Within the EU, the construction, transportation and storage, manufacturing, and agriculture, forestry and fishing sectors together accounted for around two thirds (65.5 %) of all fatal accidents at work in 2021 and close to half (45.7 %) of all non-fatal accidents at work. More than one fifth (22.5 %) of all fatal accidents at work in the EU took place within the construction sector, while transportation and storage (16.7 %) had the next highest share. Manufacturing (14.7 %) and agriculture, forestry and fishing (11.6 %) were the only other NACE sections for which double-digit shares of the total number of fatal accidents were recorded.

Non-fatal accidents were relatively common within manufacturing (19.2 % of the total in the EU in 2021), human health and social work activities (13.5 %), construction (12.9 %), and distributive trades (12.5 %); these four sections were the only NACE sections for which double-digit shares of the total number of non-fatal accidents were recorded.

Bar chart showing accidents at work by NACE section as percentages for the EU. Each NACE section has two bars representing non-fatal accidents and fatal accidents for the year 2021.

Figure 5: Fatal and non-fatal accidents at work by NACE section, EU, 2021
(% of fatal and non-fatal accidents)
Source: Eurostat (hsw_n2_01) and (hsw_n2_02)

Analysis by type of injury

Figure 6 presents an analysis of data according to the type of injury sustained when people were involved in accidents. In the EU, there were two types of particularly common injuries in 2021, namely, wounds and superficial injuries (28.0 % of the total) and dislocations, sprains and strains (26.0 %). These were followed by two other relatively common types, namely concussion and internal injuries (19.5 %) and bone fractures (11.0 %). None of the other types of injuries accounted for a double-digit share of the total number of accidents in the EU, with the next highest shares for shocks (3.8 %) and for poisonings and infections (3.6 %).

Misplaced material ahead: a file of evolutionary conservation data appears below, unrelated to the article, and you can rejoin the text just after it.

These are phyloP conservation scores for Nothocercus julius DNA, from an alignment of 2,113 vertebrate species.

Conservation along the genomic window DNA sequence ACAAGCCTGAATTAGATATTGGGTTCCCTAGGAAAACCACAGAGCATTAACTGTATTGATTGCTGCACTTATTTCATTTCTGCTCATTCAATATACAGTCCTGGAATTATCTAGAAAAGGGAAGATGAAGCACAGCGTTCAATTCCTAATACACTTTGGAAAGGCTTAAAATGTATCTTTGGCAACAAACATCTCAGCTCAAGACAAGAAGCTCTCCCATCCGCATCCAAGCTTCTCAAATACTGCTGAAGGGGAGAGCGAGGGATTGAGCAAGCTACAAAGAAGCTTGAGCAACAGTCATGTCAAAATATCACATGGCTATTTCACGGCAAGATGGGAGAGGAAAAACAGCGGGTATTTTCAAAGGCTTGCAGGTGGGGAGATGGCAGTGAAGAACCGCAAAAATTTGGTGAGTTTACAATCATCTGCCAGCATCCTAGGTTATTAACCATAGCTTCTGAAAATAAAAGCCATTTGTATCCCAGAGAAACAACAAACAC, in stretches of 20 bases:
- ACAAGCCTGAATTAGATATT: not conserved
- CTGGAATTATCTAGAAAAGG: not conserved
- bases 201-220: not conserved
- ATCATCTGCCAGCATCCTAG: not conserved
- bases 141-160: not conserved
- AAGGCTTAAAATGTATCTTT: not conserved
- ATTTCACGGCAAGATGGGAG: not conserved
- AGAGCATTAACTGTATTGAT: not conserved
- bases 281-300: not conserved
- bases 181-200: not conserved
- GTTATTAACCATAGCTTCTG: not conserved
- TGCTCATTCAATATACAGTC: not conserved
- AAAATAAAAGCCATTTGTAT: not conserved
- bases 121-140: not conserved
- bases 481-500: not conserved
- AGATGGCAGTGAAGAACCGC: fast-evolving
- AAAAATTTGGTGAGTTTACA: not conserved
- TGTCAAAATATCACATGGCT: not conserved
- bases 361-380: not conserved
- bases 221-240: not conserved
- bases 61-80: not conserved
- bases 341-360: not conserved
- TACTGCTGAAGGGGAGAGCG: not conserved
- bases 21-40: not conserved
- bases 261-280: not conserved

Note that the data collected in the context of ESAW also include an analysis of which body parts were injured in accidents (such as the head, neck, back, torso and organs, arms and hands, legs and feet) as well as information on the causes and circumstances of accidents.

Bar chart showing fatal and non-fatal accidents at work by type of injury as percentages of accidents in the EU. Some 14 different types of injury are listed for the year 2021.

Figure 6: Fatal and non-fatal accidents at work by type of injury, EU, 2021
(% of accidents)
Source: Eurostat (hsw_n2_07)

Source data for tables and graphs

Data sources

In December 2008, the European Parliament and the Council adopted Regulation (EC) No 1338/2008 on Community statistics on public health and health and safety at work. The Regulation is designed to ensure that health statistics provide adequate information for all EU Member States to monitor Community actions in the field of public health and health and safety at work. In April 2011, a European Commission Regulation (EU) No 349/2011 on statistics on accidents at work was adopted specifying in detail the variables, breakdowns and metadata that EU Member States are required to deliver – this legislation is being implemented in a number of phases. Note also that a Commission Decision No 2011/231/EU from April 2011 granted derogations to certain EU Member States with respect to the transmission of statistics on accidents at work.